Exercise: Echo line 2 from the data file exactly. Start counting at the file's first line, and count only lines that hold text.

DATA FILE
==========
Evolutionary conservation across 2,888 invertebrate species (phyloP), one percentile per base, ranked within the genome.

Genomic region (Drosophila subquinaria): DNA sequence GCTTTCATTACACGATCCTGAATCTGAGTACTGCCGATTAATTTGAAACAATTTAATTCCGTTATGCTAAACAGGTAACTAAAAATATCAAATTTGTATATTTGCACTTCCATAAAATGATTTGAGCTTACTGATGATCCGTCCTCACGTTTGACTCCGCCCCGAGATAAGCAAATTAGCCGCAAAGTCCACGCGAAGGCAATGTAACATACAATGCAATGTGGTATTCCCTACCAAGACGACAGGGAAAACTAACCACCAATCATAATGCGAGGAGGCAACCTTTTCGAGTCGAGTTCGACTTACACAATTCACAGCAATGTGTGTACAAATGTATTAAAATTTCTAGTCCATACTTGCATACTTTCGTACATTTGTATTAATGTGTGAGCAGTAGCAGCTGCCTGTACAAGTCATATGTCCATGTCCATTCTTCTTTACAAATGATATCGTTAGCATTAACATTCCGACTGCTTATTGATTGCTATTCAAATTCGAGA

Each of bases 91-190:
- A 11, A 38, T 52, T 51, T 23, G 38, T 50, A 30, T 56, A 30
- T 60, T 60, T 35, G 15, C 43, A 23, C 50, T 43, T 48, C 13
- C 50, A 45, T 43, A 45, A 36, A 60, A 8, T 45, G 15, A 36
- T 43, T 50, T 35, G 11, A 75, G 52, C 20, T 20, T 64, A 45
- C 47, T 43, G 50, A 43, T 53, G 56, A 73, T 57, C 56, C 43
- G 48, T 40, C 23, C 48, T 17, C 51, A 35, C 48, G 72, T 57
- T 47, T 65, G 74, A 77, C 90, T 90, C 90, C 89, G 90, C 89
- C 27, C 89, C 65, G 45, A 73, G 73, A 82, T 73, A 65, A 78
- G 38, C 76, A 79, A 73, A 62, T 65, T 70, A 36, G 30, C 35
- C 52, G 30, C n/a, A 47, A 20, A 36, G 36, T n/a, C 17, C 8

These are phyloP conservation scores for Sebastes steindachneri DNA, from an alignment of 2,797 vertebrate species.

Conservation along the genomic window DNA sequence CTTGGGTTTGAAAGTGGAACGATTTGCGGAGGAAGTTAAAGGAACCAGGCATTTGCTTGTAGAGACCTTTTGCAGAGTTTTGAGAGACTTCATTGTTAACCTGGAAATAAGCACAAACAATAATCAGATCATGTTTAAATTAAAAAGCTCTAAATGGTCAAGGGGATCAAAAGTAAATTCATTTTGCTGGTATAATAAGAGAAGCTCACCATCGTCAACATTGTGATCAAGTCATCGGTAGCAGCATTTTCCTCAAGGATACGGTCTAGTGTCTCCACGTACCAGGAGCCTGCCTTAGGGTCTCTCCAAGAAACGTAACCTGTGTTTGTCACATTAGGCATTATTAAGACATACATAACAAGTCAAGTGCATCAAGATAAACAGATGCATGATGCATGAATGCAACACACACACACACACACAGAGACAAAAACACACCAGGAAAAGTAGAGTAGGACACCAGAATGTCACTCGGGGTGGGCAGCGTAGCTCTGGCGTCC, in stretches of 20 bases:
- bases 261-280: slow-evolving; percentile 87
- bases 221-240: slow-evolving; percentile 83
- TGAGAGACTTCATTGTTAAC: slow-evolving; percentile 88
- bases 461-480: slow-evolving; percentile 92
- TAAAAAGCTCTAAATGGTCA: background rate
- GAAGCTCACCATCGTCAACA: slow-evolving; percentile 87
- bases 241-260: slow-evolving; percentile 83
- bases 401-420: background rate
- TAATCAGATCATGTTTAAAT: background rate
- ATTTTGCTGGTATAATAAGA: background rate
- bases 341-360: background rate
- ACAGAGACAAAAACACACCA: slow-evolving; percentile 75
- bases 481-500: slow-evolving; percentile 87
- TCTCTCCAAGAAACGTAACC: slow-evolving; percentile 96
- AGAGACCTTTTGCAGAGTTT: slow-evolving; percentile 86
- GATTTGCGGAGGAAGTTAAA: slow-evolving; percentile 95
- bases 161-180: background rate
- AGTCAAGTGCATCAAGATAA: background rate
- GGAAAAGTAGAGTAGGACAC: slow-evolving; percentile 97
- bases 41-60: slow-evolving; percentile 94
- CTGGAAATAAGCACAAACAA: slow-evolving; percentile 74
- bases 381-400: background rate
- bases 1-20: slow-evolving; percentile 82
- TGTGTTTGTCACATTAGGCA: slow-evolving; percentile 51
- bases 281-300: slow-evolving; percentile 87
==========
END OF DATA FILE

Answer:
Genomic region (Drosophila subquinaria): DNA sequence GCTTTCATTACACGATCCTGAATCTGAGTACTGCCGATTAATTTGAAACAATTTAATTCCGTTATGCTAAACAGGTAACTAAAAATATCAAATTTGTATATTTGCACTTCCATAAAATGATTTGAGCTTACTGATGATCCGTCCTCACGTTTGACTCCGCCCCGAGATAAGCAAATTAGCCGCAAAGTCCACGCGAAGGCAATGTAACATACAATGCAATGTGGTATTCCCTACCAAGACGACAGGGAAAACTAACCACCAATCATAATGCGAGGAGGCAACCTTTTCGAGTCGAGTTCGACTTACACAATTCACAGCAATGTGTGTACAAATGTATTAAAATTTCTAGTCCATACTTGCATACTTTCGTACATTTGTATTAATGTGTGAGCAGTAGCAGCTGCCTGTACAAGTCATATGTCCATGTCCATTCTTCTTTACAAATGATATCGTTAGCATTAACATTCCGACTGCTTATTGATTGCTATTCAAATTCGAGA